First big snow causes I-81 wreck

February 09, 1997


Staff Writer

Less than a week after weather prognosticator Punxatawney Phil's prediction of an early spring, five inches of snow fell in the Tri-State area on Saturday, causing a rash of accidents across the region.

The most serious wreck occurred in Washington County on northbound Interstate 81 at the Potomac River bridge, where one vehicle slid, hit the abutment and started a chain reaction crash, Maryland State Police said.

Three cars and a tractor-trailer were involved in the bridge accident, which occurred at 5:55 p.m., just as roads were starting to freeze. No one was seriously injured, officials said.


State police said northbound I-81 was closed for 20 to 30 minutes while the bridge was cleared.

At one point, traffic was backed up for about three miles into West Virginia, police said.

The drivers of the vehicles involved in the accident were: Michael Poet, 33, of West Side Avenue in Hagerstown; Leslie Rutherford, 30, of Dawrong Lane in Hagerstown; Curtis Vaughan, 40, of Michigan, and Jill Shipley, 18, of Falling Waters, W.Va.

A state police spokesman said that although some of the drivers were taken to the Washington County Hospital, none of them was seriously injured.

The Washington County sheriff's department handled 13 minor accidents between 4 p.m. and 10 p.m., a deputy said. "We were really moving, I'll tell you that," he said.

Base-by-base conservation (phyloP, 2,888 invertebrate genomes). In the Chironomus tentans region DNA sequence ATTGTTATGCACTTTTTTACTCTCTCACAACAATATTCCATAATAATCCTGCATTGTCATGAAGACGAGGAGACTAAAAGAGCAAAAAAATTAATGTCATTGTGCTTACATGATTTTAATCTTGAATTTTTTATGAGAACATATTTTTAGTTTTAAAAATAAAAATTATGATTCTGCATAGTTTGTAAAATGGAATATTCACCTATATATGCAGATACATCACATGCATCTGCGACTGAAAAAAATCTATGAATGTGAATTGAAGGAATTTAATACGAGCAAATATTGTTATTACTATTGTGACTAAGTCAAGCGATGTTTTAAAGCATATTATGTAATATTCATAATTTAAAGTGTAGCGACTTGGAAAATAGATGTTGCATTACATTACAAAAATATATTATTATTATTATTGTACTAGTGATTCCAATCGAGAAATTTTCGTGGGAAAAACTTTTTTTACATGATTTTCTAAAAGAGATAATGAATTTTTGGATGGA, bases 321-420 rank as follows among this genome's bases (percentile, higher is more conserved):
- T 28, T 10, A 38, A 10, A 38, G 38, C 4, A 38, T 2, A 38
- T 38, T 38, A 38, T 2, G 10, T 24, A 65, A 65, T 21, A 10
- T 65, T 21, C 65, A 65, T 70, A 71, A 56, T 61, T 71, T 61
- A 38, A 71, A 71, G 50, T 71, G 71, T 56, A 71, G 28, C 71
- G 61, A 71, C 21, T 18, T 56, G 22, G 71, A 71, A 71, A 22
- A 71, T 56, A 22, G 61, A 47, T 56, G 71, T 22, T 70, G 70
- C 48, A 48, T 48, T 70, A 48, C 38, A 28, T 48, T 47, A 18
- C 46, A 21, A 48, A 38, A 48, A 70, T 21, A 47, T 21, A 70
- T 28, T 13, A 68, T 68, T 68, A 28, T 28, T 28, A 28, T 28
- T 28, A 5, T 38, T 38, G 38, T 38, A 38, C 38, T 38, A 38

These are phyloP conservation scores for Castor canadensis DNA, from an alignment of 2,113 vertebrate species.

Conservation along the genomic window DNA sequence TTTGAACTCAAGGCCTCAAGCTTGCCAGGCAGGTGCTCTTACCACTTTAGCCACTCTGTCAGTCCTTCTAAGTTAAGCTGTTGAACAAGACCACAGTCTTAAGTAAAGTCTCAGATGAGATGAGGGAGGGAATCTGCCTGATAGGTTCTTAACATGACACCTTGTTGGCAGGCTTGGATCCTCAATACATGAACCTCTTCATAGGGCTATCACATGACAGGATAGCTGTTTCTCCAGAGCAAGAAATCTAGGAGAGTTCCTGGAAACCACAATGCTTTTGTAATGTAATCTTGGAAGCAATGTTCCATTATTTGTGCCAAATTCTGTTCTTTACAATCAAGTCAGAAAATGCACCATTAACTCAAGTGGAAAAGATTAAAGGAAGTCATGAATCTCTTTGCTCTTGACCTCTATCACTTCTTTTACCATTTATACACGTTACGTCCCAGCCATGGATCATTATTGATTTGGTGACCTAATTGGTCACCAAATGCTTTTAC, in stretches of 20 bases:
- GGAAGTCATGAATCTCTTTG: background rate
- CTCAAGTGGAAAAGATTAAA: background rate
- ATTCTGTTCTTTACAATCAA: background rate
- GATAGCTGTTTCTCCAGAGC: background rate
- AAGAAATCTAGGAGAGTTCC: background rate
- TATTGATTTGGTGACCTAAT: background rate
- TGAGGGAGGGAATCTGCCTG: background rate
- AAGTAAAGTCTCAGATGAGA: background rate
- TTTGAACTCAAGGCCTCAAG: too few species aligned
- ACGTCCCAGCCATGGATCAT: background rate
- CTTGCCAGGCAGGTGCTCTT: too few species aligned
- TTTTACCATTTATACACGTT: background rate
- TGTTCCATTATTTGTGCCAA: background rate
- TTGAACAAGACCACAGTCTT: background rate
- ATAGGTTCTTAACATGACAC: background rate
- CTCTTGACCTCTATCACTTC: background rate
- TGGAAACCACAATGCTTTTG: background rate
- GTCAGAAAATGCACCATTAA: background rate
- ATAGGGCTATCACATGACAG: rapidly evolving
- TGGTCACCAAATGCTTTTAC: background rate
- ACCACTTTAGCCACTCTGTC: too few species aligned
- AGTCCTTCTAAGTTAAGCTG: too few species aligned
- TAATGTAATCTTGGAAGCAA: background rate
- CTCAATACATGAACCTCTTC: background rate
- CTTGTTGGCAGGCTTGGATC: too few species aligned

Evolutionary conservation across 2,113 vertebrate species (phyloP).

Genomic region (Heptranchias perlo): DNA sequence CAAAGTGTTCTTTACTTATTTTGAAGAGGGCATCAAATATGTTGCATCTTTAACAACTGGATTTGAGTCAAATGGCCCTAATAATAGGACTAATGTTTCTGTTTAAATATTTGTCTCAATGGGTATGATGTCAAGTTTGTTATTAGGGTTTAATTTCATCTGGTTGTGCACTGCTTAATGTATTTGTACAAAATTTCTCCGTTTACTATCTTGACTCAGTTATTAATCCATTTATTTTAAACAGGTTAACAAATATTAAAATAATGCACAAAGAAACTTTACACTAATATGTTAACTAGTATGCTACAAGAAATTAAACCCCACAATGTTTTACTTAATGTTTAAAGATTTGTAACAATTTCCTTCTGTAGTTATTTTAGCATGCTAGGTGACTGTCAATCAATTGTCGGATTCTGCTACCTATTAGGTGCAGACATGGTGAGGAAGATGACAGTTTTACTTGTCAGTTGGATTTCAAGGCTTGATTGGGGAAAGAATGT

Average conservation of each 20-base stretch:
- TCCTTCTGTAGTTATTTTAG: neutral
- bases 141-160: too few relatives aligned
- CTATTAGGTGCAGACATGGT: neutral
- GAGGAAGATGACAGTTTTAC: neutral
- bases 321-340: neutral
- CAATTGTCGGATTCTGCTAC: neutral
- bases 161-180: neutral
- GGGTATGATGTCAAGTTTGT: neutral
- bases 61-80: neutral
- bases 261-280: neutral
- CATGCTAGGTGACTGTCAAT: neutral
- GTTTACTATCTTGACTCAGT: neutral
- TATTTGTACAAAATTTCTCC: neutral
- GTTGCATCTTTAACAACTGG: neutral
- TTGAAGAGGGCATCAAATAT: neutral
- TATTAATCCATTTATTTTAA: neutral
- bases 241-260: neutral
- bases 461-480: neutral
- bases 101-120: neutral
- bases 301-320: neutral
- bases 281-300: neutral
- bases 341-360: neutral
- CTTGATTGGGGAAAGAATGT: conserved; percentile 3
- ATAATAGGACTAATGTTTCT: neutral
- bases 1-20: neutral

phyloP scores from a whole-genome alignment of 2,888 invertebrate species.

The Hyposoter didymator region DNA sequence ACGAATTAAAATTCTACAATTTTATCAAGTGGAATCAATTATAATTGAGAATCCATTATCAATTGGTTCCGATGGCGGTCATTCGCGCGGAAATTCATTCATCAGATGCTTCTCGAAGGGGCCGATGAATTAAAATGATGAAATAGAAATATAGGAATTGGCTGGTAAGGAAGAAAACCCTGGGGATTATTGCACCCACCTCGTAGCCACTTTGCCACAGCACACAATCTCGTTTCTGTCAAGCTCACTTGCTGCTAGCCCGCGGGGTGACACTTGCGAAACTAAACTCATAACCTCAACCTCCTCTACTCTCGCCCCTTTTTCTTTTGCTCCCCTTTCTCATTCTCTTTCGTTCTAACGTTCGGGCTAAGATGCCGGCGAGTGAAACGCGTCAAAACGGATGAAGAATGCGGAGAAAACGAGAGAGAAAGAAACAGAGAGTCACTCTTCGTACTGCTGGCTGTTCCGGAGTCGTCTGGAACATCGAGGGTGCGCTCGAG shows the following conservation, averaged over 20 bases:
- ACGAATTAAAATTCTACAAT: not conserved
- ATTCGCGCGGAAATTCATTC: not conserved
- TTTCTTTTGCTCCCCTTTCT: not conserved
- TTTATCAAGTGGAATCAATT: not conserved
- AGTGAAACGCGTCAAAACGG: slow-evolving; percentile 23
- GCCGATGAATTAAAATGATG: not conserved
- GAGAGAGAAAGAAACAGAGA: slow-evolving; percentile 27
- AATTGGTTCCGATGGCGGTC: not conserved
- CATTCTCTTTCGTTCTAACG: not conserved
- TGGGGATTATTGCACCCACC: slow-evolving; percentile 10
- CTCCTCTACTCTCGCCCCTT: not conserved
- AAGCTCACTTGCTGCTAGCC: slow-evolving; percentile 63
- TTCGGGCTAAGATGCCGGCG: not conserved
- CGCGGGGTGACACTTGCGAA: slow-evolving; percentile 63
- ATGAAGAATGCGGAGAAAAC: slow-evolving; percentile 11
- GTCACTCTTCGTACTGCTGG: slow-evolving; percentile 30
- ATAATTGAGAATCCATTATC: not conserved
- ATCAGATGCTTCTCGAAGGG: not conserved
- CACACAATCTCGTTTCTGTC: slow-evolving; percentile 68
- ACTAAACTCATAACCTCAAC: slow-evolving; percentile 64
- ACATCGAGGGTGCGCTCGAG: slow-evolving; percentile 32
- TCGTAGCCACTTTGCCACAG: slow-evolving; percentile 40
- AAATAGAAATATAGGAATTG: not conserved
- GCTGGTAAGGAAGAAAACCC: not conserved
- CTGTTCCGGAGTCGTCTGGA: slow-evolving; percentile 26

Pennsylvania State Police in McConnellsburg, Pa., reported a few accidents in Fulton County - none of them serious. Police in Franklin County said they were concerned about Interstate 81 icing up as temperatures dropped, but had handled no serious accidents Saturday.

State police in Washington County said a rash of minor wrecks started slacking off there between 7 p.m. and 8:30 p.m., when fewer people were taking to the roads.

The snow emergency plan went into effect at 4:30 p.m. in Frederick, where state police said they were busy handling minor wrecks.

Police in Berkeley, Jefferson and Morgan counties in West Virginia said they had not had a problem with accidents.

Saturday marked one of the few times this winter that Washington County Roads Department crews had to dip into the season's supplies of salt and chemicals.

Roads department Traffic Control Supervisor Craig Pensinger said workers were out early Saturday, and covered just about every route in the county. Roads were slick in spots, especially in the western and southern sections, he said.

As temperatures dropped toward evening, Pensinger said crews could only hope their efforts earlier in the day would keep road surfaces from freezing.

Pensinger said unlike recent past winters, the roads department has more than enough salt and chemicals on hand to treat roads should snow strike again. "We're in great shape," he said.

Today's weather is expected to be drier and warmer, according to the National Weather Service.

Forecasters called for mostly cloudy skies today, with highs in the upper 30s. Winds will be out of the northwest at 10 mph. It will be partly cloudy Sunday night, with lows in the low or mid 20s.

On Monday, forecasters said the temperature will climb back into the low 40s.

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